Twitter abuse victims fear Musk's plans, but may not quit

08:59 AM Apr 28, 2022 | PTI |

Perhaps no group of people is more alarmed about Elon Musk’s plan to make Twitter a free speech free-for-all than those most likely to be targeted for harassment: women, racial minorities and other marginalized groups.


They fear that a more hands-off approach to policing the platform will embolden purveyors of hate speech, bullying and disinformation to ratchet up their bad behaviour — a possibility Musk has done little to dispel.

Yet even those who have faced extreme harassment on Twitter say they are unlikely to quit the platform. Despite the negative psychological toll, they still place a high value on Twitter as a place to express their views and engage with others.

That could help explain why Musk shows little concern for the underbelly of unfettered free speech, although advertisers – who account for 90% of Twitter’s revenue – may not feel the same way. Renee Bracey Sherman, a biracial abortion rights advocate, endures a steady stream of predictable criticism on Twitter and, occasionally, an eruption of vile tweets: messages calling for her death, photos of aborted fetuses and, recently, her likeness photoshopped as a Nazi.

“It is a montage of hate and gore and violence,” Bracey Sherman said.


But while some famous people have said they are planning to quit Twitter because of Musk, more typical users like Bracey Sherman say it’s not that simple. They cannot easily get attention wherever they go, cannot leave Twitter and expect their followers to join them.

To mitigate the hate, Bracey Sherman has blocked thousands of people, and she uses filters to hide some of the most extreme messages. She also reports some of the most egregious messages to Twitter, although she says the platform rarely does anything about them. While Twitter did not immediately respond for comment, the company says on its site that it does not permit targeted harassment or intimidation that could make people afraid to speak up. And it says it does not tolerate violent threats.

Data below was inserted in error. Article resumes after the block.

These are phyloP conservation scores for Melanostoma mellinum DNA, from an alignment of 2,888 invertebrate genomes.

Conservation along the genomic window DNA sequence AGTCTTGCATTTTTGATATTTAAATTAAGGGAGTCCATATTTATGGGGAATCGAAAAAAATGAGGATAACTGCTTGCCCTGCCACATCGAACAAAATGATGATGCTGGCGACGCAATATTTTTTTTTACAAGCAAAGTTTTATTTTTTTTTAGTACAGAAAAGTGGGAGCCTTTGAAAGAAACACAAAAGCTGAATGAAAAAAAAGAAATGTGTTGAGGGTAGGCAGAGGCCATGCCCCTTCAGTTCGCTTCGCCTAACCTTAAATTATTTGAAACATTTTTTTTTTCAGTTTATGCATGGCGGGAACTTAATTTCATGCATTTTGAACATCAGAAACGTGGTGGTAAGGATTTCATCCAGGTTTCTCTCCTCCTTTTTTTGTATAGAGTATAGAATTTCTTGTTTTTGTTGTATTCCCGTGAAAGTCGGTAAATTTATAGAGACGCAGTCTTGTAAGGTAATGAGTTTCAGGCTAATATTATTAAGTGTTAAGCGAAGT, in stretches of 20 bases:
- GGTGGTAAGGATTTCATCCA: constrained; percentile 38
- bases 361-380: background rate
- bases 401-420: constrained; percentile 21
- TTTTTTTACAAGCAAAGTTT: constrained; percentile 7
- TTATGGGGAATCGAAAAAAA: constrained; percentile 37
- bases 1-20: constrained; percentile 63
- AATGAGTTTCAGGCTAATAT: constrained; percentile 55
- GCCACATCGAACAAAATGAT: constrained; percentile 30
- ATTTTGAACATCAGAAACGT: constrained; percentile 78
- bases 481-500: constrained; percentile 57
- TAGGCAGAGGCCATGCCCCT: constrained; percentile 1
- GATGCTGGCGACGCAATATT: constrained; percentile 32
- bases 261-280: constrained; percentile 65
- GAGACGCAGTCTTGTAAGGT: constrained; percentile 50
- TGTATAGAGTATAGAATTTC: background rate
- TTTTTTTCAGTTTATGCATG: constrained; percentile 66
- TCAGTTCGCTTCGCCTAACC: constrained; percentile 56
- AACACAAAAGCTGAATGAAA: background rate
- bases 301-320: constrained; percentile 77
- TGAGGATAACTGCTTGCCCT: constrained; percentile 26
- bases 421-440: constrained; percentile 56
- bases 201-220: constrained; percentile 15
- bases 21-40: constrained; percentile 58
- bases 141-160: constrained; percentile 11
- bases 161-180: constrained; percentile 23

Musk has called himself a “free-speech absolutist” and believes Twitter will thrive as a forum for public debate with fewer restrictions. He hasn’t offered many details about his plans and he didn’t immediately respond to questions Wednesday, but in tweets to his 85 million followers since Twitter agreed to his $44 billion offer to buy the company Musk has made clear that he wants to limit the company’s content-moderation efforts. “The extreme antibody reaction from those who fear free speech says it all,” Musk tweeted Tuesday. The uproar over Twitter echoes what other social media companies have experienced in the recent past, such as when Facebook was slow to act to remove then-President Donald Trump from the platform for his role in the Jan. 6 insurrection at the Capitol. And history shows that attempts at boycotts rarely succeed.

Technology experts say leaving social platforms is not easy — your friends or business associates are on it, and there are few alternatives. And even when fed-up users do leave, a steady stream of new users comes in right behind them. It’s not the angriest users who leave, experts say, but those who simply find no use for the platform.

While polls show all types of people are susceptible to online harassment, extensive research has shown that women and people of color are far more likely to be targeted. That’s also true for people with disabilities, people who belong to religious minorities and members of the LGBTQ community.


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